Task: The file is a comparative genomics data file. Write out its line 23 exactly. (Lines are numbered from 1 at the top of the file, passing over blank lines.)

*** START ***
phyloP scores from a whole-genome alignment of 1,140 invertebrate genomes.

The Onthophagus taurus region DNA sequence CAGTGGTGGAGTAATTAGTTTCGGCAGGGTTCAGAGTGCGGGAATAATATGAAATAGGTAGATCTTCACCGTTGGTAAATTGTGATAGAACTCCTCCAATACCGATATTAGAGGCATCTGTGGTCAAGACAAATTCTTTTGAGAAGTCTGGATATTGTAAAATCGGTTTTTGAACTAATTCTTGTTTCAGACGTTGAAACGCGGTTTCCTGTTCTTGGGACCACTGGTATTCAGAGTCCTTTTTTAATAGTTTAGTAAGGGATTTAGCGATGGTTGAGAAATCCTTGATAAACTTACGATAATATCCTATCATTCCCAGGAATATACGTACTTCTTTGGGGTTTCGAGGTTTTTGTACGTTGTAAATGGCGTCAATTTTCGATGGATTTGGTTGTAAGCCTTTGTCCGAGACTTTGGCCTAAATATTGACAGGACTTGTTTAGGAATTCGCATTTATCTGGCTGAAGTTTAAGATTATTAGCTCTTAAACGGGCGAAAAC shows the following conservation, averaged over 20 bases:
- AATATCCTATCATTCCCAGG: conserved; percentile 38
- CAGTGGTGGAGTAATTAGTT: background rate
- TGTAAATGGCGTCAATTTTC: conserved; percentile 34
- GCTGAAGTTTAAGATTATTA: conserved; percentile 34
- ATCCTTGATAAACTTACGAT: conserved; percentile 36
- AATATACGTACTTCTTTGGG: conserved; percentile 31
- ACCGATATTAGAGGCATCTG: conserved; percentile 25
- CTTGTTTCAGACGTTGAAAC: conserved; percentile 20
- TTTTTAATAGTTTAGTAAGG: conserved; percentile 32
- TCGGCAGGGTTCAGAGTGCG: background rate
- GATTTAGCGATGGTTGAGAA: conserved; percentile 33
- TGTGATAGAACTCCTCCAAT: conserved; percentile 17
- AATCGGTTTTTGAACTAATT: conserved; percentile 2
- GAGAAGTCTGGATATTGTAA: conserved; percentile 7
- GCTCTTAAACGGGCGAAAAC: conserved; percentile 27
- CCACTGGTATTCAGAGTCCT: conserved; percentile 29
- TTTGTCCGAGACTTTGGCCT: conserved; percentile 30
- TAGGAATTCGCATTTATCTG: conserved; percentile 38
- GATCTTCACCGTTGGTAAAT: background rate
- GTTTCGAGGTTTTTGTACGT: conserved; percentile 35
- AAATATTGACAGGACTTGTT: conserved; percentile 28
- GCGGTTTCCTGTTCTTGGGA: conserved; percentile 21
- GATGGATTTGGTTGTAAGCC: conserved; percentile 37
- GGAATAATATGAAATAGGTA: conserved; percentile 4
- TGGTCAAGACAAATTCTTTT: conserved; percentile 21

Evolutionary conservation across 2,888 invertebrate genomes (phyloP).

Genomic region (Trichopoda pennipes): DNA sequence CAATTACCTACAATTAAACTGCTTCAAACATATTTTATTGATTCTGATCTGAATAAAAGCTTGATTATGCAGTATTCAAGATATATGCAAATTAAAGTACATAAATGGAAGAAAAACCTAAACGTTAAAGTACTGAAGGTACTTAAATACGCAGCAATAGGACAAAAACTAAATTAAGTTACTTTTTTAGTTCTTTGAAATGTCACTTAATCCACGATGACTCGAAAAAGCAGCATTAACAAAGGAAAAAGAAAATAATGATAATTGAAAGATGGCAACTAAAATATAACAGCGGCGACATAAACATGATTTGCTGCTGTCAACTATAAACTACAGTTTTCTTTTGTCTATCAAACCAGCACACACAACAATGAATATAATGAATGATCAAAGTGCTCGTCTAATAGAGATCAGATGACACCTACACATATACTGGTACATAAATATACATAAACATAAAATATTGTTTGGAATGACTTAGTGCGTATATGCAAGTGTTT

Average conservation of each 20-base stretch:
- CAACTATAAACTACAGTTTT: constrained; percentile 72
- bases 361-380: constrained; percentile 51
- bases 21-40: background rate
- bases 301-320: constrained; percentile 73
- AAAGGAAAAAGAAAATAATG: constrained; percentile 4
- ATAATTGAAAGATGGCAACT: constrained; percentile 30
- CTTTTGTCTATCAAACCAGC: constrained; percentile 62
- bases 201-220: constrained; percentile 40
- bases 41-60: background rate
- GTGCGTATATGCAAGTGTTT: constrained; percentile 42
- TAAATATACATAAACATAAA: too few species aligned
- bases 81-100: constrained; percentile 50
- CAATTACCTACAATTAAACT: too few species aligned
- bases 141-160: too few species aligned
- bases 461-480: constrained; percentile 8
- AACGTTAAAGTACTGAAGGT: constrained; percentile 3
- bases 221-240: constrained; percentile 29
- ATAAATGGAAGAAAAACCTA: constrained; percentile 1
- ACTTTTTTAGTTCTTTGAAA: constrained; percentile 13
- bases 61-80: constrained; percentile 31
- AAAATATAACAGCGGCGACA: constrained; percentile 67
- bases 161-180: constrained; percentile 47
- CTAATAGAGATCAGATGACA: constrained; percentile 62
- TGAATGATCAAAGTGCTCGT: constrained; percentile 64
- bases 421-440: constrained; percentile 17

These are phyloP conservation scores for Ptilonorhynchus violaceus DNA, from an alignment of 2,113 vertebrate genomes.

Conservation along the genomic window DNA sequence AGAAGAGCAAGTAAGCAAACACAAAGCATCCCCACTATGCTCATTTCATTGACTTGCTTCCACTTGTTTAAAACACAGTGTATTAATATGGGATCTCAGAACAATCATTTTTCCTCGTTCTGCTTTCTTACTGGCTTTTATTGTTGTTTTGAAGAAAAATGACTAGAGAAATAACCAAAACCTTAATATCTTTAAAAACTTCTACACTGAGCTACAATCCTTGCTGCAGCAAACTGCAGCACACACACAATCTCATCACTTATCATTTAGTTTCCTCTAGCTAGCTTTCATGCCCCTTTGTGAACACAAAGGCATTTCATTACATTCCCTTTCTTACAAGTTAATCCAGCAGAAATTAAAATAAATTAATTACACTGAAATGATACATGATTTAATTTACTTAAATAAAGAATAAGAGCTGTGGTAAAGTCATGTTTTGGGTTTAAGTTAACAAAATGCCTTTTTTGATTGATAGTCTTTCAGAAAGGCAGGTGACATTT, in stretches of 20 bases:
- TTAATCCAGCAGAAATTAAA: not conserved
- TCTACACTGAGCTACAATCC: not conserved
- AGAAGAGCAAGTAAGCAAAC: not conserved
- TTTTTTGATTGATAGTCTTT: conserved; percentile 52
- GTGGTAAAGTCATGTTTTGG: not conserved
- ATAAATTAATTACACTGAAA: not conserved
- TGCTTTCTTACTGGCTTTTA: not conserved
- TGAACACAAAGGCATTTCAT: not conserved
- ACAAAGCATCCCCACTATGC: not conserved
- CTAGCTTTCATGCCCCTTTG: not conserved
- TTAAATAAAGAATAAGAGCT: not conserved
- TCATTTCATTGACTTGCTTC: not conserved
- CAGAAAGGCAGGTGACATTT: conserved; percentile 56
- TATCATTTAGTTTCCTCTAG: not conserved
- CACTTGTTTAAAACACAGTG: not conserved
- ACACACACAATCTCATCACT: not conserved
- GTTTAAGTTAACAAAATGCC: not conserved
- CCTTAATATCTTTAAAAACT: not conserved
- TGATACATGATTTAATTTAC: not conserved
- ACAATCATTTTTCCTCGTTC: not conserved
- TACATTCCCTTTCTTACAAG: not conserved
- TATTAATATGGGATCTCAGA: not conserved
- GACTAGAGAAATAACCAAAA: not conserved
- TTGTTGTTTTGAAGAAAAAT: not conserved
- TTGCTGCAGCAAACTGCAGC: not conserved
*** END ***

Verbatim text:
- AAATATTGACAGGACTTGTT: conserved; percentile 28